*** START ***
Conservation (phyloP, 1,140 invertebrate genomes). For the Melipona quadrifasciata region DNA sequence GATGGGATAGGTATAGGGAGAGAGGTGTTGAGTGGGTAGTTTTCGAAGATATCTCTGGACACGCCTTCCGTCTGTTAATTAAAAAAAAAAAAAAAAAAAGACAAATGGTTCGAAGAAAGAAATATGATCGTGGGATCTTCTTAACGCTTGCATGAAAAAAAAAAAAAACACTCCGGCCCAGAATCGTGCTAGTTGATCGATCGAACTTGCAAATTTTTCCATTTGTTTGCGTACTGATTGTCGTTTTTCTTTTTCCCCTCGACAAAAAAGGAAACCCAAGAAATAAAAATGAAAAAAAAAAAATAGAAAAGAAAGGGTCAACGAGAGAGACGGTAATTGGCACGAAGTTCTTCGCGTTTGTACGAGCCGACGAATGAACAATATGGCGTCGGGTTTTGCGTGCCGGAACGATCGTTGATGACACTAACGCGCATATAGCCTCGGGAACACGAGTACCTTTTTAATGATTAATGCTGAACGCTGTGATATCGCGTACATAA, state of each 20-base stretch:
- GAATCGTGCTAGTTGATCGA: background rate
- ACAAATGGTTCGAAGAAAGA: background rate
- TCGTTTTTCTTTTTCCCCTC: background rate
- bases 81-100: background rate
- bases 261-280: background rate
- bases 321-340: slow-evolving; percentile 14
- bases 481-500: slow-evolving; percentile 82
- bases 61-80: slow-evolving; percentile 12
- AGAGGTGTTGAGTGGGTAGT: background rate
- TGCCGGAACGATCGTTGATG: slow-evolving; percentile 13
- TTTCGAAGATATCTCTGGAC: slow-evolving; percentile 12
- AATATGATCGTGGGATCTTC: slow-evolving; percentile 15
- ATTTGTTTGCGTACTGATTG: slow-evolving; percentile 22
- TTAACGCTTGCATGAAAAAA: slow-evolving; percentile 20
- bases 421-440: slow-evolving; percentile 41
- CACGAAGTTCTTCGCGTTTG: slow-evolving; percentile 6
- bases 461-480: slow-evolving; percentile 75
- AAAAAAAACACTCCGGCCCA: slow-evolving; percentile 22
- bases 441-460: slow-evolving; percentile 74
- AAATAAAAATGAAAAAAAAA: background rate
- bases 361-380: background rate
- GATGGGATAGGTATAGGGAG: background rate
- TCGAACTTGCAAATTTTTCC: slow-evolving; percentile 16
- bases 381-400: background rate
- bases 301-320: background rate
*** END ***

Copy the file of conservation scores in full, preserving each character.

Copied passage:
Conservation (phyloP, 1,140 invertebrate genomes). For the Melipona quadrifasciata region DNA sequence GATGGGATAGGTATAGGGAGAGAGGTGTTGAGTGGGTAGTTTTCGAAGATATCTCTGGACACGCCTTCCGTCTGTTAATTAAAAAAAAAAAAAAAAAAAGACAAATGGTTCGAAGAAAGAAATATGATCGTGGGATCTTCTTAACGCTTGCATGAAAAAAAAAAAAAACACTCCGGCCCAGAATCGTGCTAGTTGATCGATCGAACTTGCAAATTTTTCCATTTGTTTGCGTACTGATTGTCGTTTTTCTTTTTCCCCTCGACAAAAAAGGAAACCCAAGAAATAAAAATGAAAAAAAAAAAATAGAAAAGAAAGGGTCAACGAGAGAGACGGTAATTGGCACGAAGTTCTTCGCGTTTGTACGAGCCGACGAATGAACAATATGGCGTCGGGTTTTGCGTGCCGGAACGATCGTTGATGACACTAACGCGCATATAGCCTCGGGAACACGAGTACCTTTTTAATGATTAATGCTGAACGCTGTGATATCGCGTACATAA, state of each 20-base stretch:
- GAATCGTGCTAGTTGATCGA: background rate
- ACAAATGGTTCGAAGAAAGA: background rate
- TCGTTTTTCTTTTTCCCCTC: background rate
- bases 81-100: background rate
- bases 261-280: background rate
- bases 321-340: slow-evolving; percentile 14
- bases 481-500: slow-evolving; percentile 82
- bases 61-80: slow-evolving; percentile 12
- AGAGGTGTTGAGTGGGTAGT: background rate
- TGCCGGAACGATCGTTGATG: slow-evolving; percentile 13
- TTTCGAAGATATCTCTGGAC: slow-evolving; percentile 12
- AATATGATCGTGGGATCTTC: slow-evolving; percentile 15
- ATTTGTTTGCGTACTGATTG: slow-evolving; percentile 22
- TTAACGCTTGCATGAAAAAA: slow-evolving; percentile 20
- bases 421-440: slow-evolving; percentile 41
- CACGAAGTTCTTCGCGTTTG: slow-evolving; percentile 6
- bases 461-480: slow-evolving; percentile 75
- AAAAAAAACACTCCGGCCCA: slow-evolving; percentile 22
- bases 441-460: slow-evolving; percentile 74
- AAATAAAAATGAAAAAAAAA: background rate
- bases 361-380: background rate
- GATGGGATAGGTATAGGGAG: background rate
- TCGAACTTGCAAATTTTTCC: slow-evolving; percentile 16
- bases 381-400: background rate
- bases 301-320: background rate